• The selfless patriot Doy laurel

The Vice President,
Prime Minister, and
Foreign Minister of the
Philippine Republic

On February 25, 1986, Corazon C. Aquino and Salvador H. Laurel took their respective oaths in the historic Club Filipino as President and Vice President while President Marcos also took his in the Malacañang Palace. Under this fledgling administration, Doy Laurel was to become Foreign Minister and Prime Ministerat the same time. Later though, the Prime Minister which Mrs. Aquino rightfully gave to Doy Laurel thru Proclamation No. 1 was abolished. A premonition that Doy Laurel did not mind, this was to be the first strife of many others which will eventually lead to their falling out. As recounted by Mrs. Celia Diaz Laurel, “A month after their oath-taking, the Vice President was slowly eased out of Malacanang’s inner circle.” In a month’s span, therefore, Doy Laurel was an outcast in a group which he was material in putting together and putting where they were at that time.

Chairman of the Philippine Centennial

The last public office Doy Laurel held was Chairman of the National Commission from October 1993 to April 1999. He was appointed by President Fidel V. Ramos. Through his unwavering leadership, he revived Filipino nationalism in the Philippines and abroad by promoting love of country and awakening pride in the Filipino heritage and culture. The Philippines celebrated its Independence Day centennial on June 12, 1998.

The Freedom Fighter

During the dark days of the martial law Marcos’ power was absolute. No one dared oppose him. Those who could have were either jailed or dead or had sought asylum abroad and from that safe and comfortable distance – chose to be silent. But not Doy – he went forth risking his life and with his fiery speeches he exhorted the people not to be afraid to come out from the dark and join him in the fight to restore democracy.

On September 16, 1983, Salvador H. Laurel resigned as member of the Batasan in bold protest against the assassination of Sen. Benigno “Ninoy” Aquino, Jr. He was the only assemblyman to do so.

The Assemblyman

With the declaration of Martial Law and “adoption” of the 1973 Constitution, came the suspension of all political activities. However, after six long years of authoritarian rule, Marcos resumed elections on April 7, 1978 for the Interim Batasang Pambansa (National Assembly). It was the first ever national election since 1972, and a promised step toward political normalization. As it turned out, Marcos had other things in mind. Shortly before the elections, Marcos tried to pull off his biggest surprise by organizing his own political juggernaut, one that would unite all political parties— regardless of creed and color— into a single political party. The Laurels, who welcomed Marcos into the NP in 1964, opposed his plan as this would abolish the Nacionalista Party — a legacy of their late father, Jose P. Laurel.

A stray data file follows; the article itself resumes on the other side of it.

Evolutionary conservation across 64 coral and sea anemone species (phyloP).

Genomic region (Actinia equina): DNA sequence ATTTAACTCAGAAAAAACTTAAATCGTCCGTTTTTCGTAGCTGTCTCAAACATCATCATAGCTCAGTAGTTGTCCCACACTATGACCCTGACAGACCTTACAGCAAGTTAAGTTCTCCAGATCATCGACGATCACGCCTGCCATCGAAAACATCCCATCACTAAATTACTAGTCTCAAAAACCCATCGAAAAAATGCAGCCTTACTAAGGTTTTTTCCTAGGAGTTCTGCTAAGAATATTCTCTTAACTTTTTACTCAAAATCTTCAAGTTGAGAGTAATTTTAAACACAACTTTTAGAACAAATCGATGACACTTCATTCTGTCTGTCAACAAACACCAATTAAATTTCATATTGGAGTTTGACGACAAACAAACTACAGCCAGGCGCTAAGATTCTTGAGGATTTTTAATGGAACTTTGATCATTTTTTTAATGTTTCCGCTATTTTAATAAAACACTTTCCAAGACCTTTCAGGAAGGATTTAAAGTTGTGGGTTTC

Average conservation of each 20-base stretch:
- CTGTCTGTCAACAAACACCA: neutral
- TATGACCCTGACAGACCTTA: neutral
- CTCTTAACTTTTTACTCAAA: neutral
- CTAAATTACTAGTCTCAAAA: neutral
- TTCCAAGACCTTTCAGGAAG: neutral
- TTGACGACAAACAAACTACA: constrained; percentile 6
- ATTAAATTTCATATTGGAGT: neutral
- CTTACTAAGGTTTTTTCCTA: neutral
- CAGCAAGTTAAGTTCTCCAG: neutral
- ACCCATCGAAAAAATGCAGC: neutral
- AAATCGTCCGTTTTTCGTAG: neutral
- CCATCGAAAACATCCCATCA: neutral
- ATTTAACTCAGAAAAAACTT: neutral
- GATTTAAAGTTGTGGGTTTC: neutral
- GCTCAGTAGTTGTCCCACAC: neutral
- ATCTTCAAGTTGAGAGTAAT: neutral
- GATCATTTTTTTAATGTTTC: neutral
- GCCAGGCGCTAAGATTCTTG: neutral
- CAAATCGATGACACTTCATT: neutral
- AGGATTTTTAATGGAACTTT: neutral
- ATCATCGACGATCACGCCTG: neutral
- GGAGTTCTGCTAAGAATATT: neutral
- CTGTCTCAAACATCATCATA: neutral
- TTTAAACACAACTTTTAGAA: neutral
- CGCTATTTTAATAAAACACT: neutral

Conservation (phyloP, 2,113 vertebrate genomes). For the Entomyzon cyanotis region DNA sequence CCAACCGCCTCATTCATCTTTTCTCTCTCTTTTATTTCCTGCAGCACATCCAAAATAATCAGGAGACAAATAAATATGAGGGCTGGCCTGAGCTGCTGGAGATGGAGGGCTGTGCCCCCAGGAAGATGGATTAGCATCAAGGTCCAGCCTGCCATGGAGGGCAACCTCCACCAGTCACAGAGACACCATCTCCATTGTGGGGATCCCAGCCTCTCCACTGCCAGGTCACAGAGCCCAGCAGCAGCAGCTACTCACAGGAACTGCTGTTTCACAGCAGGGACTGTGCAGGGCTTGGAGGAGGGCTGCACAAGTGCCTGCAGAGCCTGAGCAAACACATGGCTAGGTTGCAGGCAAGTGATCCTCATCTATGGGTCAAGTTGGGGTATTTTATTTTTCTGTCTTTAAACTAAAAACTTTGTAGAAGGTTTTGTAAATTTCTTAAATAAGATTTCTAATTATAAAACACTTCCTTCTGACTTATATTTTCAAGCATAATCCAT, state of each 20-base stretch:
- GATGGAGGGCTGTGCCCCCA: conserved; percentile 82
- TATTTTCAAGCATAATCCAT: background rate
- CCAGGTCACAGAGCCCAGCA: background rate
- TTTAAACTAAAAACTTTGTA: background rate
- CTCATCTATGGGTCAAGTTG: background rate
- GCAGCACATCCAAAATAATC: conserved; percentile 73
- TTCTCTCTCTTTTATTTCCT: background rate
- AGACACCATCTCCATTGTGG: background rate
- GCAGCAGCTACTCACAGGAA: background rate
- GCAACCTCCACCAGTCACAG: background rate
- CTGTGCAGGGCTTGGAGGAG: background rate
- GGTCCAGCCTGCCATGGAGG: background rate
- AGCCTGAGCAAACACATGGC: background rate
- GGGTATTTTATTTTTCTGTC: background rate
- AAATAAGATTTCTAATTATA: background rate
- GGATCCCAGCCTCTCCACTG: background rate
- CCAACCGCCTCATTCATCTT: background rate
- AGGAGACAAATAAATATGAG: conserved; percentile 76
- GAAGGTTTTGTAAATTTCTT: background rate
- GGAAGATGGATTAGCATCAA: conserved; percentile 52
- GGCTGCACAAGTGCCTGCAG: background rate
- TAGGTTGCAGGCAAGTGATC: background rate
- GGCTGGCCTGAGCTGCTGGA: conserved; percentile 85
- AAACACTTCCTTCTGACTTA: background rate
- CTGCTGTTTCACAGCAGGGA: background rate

Martial Law

When Marcos declared martial law Doy was in the United States. He was saddened to know that his childhood friend, Benigno Aquino, Jr. was incarcerated and that arrests were going on everyday. He consulted his professors in Yale regarding the legal aspect of martial law.

This was where he wanted to be – in the hallowed halls where his father once stood to debate on the burning issues of the day.

The Senate

In 1967 Doy ran for the Senate where he hoped to continue his crusade for justice for the poor. He emerged victorious as the youngest Nacionalista elected senator. Thus began a distinguished public service career that spanned nearly 37 years. On his first year as Senator he was Chairman of the Senate Committee on Justice, Committee on Economic Affairs, Committee on Government Reorganization, and Committee on Community Development.

doy laurel

Defender of the Defenseless—CLASP

“If every lawyer in the country would only handle one case for an aggrieved pauper litigant, that would go a long way in restoring the faith of the poor in the administration of justice.”

Ang Bayan Higit Sa Lahat

When VP Doy Laurel’s formal break with the Cory administration had gone public, it gave him the opportunity to reunite the Nacionalista Party (NP) which, by this time, had been marred by internal dissensions among old party members. This was in 1989, the year when leaders of various opposition groups, disillusioned with Cory Aquino’s leadership, once again asked him to lead a united front against the administration. Doy did not hesitate and willingly accepted the challenge. “A real democracy,” said Doy, “requires a real opposition. Without a democratic opposition, there can be no hope for peaceful change.” As a result, a National Convention was held on May 21, 1989 at the Philippine International Convention Center (PICC).

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